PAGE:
A pioneering satellite is on its way to an orbital perch 930,000 miles away from Earth to test a new technique for detecting elusive ripples in space and time known as gravitational waves.
Predicted 100 years ago by Albert Einstein's general theory of relativity, the waves are caused by massive objects, such as black holes and neutron stars, moving rapidly in space.
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The LISA Pathfinder satellite, launched late Wednesday night from Europe's Kourou, French Guiana, spaceport will demonstrate new technologies that will ultimately be used to detect gravitational waves, which so far have eluded capture by ground-based observatories due to Earth's seismic noises -- everything from earthquakes, tremors, traffic and even the weather.
"A gravitational wave observatory will measure tides, very small tides, not produced by the moon, but produced by astrophysical objects like black holes in very distant galaxies," said William Weber, a LISA Pathfinder scientist with the University of Trento in Italy.
The European Space Agency's LISA Pathfinder satellite contains two small cubes, placed 15 inches apart, that have been isolated so that they experience nothing but gravitational forces. Using a precise laser measuring system to measure the cubes' motions, scientists will be able to test the technologies that will be scaled up into a full space-based gravitational wave detector called the Evolved Laser Interferometer Space Antenna, or eLISA.
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If successful, scientists expect the technique to open an entirely new branch of astronomy that relies not electromagnetic radiation emissions, such as radio, infrared, optical and X-ray light, but on the twisting and turning of the interwoven fabric of space and time itself.
Einstein theorized that gravity, like light, travels in waves. But while electromagnetic waves transverse through space and across time, gravitational waves result from the warping of space-time. Light rays can even get trapped in places where the gravitational pits are extremely deep, such as in black holes.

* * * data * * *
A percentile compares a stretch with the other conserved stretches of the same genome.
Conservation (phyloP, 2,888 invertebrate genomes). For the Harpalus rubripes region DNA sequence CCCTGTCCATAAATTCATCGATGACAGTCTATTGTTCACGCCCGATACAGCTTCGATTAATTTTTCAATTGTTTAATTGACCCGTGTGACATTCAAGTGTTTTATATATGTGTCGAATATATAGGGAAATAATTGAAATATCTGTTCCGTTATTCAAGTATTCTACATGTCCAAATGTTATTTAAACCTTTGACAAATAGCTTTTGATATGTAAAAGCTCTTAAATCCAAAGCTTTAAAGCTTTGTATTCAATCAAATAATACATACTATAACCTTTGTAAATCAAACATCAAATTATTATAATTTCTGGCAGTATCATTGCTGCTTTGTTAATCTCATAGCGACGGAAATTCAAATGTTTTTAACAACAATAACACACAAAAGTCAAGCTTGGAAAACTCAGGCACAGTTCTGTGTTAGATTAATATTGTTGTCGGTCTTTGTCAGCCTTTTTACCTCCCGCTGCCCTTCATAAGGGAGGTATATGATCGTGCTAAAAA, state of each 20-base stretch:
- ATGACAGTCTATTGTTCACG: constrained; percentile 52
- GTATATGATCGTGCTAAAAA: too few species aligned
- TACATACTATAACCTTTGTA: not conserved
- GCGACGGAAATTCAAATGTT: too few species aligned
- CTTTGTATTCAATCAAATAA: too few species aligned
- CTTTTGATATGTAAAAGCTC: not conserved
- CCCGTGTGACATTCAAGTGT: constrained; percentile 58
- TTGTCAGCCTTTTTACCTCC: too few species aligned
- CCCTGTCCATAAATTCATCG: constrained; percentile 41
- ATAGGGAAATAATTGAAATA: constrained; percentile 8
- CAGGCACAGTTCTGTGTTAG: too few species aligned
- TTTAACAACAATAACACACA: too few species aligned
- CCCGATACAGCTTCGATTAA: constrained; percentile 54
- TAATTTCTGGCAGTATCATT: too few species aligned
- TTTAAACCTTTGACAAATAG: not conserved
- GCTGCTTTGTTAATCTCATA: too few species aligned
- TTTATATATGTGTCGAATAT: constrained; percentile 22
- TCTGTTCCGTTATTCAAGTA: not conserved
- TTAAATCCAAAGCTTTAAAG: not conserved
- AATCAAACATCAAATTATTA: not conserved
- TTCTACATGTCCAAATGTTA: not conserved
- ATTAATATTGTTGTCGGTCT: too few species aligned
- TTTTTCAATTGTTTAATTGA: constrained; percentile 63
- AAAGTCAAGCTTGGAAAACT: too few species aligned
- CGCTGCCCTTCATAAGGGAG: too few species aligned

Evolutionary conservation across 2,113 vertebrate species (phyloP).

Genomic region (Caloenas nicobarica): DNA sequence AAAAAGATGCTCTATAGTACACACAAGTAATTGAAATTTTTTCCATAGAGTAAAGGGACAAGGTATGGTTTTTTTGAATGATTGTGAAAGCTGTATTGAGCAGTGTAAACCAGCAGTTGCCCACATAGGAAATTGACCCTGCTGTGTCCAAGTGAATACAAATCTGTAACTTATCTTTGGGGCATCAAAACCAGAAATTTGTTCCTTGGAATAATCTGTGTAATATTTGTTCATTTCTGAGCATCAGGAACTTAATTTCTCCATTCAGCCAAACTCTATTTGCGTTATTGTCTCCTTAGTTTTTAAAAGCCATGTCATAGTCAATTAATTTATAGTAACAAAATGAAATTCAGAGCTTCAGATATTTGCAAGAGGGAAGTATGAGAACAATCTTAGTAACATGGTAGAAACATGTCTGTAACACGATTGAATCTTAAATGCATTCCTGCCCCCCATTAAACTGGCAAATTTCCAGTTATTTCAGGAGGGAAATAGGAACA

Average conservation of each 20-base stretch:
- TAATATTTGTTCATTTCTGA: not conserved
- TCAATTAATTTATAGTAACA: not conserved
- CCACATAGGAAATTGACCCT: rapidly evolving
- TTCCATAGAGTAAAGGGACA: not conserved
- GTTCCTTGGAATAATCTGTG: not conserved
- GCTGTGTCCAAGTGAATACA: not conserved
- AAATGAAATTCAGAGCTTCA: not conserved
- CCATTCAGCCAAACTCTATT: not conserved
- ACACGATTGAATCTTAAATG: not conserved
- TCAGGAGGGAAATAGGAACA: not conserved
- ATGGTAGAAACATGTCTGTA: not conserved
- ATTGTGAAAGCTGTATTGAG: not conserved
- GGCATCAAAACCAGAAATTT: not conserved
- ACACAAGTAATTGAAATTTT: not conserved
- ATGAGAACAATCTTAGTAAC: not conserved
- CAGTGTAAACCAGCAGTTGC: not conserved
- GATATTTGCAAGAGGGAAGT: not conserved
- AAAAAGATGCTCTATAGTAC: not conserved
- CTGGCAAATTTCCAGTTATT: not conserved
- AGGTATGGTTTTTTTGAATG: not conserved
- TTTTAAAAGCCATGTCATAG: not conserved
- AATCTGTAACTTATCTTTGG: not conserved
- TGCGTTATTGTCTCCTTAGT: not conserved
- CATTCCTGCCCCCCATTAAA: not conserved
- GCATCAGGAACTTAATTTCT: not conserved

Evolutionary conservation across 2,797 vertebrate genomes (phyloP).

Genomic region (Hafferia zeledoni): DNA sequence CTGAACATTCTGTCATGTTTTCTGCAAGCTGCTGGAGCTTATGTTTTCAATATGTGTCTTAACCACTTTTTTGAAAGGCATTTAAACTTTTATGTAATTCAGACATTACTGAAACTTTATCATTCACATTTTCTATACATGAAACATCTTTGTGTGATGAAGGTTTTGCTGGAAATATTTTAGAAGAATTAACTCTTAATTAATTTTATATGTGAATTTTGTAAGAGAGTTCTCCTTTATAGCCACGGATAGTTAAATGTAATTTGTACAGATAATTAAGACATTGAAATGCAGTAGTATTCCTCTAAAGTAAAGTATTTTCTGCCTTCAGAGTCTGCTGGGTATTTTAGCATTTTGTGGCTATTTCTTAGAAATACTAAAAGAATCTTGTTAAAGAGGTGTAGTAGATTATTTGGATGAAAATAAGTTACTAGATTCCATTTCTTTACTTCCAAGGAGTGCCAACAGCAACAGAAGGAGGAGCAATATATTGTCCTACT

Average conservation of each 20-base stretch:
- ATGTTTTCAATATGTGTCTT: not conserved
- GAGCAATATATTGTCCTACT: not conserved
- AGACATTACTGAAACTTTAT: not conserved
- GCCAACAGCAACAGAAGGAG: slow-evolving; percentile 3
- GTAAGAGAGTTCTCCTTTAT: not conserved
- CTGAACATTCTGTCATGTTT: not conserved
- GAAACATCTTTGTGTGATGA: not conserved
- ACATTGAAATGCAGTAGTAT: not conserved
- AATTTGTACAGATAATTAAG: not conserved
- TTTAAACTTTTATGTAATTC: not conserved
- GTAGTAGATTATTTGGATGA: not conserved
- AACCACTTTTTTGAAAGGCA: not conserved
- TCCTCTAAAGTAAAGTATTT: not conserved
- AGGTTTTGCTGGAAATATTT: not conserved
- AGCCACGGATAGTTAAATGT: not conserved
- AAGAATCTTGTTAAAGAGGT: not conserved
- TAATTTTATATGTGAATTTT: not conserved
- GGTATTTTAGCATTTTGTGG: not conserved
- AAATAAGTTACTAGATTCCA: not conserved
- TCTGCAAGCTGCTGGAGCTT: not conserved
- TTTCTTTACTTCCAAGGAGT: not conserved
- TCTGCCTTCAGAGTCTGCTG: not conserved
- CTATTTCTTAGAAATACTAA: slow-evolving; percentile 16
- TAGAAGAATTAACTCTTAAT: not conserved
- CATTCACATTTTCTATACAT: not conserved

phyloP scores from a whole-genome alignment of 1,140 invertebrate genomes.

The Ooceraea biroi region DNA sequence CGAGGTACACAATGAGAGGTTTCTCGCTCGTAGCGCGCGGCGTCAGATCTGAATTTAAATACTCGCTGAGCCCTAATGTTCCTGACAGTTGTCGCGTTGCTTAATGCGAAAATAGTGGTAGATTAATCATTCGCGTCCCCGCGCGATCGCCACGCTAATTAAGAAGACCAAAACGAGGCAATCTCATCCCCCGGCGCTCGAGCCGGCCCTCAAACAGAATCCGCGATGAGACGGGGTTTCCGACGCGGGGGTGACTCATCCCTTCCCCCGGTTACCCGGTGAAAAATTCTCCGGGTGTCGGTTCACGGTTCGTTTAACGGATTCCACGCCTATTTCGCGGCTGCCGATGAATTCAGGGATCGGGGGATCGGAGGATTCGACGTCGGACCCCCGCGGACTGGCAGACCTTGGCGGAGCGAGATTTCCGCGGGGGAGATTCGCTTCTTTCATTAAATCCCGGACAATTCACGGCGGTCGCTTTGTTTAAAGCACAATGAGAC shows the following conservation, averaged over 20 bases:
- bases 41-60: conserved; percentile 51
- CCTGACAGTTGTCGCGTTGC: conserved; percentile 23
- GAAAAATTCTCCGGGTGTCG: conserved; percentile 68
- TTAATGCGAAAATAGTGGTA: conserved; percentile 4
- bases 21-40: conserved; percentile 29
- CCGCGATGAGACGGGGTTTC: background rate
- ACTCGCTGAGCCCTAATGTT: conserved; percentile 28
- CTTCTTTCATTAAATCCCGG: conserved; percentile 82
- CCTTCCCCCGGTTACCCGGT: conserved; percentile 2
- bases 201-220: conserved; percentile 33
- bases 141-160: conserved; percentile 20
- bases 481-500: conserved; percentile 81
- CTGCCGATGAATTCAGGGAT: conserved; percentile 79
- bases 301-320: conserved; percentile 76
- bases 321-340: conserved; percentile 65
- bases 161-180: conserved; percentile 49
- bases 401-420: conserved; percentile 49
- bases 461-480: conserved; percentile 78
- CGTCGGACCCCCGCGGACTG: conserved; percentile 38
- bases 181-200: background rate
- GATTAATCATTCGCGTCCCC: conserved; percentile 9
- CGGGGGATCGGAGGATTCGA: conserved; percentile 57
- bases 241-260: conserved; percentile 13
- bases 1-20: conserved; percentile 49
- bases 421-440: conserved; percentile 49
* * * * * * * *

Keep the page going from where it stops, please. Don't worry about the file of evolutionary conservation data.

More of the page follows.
"Gravitational waves are changing the distance of points in space. So if you have two test masses ... and you measure the distance between them very precisely and a gravitational wave passes by, it will change the distance," said Oliver Jennrich, LISA Pathfinder deputy project scientist.
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"Einstein discovered gravitational waves as a mathematical equation very early on, but he had his doubts about them ever being measurable, not because they didn't exist but because he said ‘for all practical purposes, the effect is so weak we will never see them.' "Even great minds, geniuses, can be wrong," Jennrich added. "If you look at extremely large masses, we are considering gravitational waves to be measurable."
It will take about six weeks for LISA Pathfinder to reach its intended orbit, and another three months to prepare for science operations. The primary mission will last about six months.
Although LISA Pathfinder isn't designed to seek out gravitational waves itself, scientists expect the proof-of-concept mission to pave the way for eLISA, which will use three satellites, formation flying in a triangle more than 620,000 miles apart, to detect gravitational waves. eLISA is planned for launch in 2034.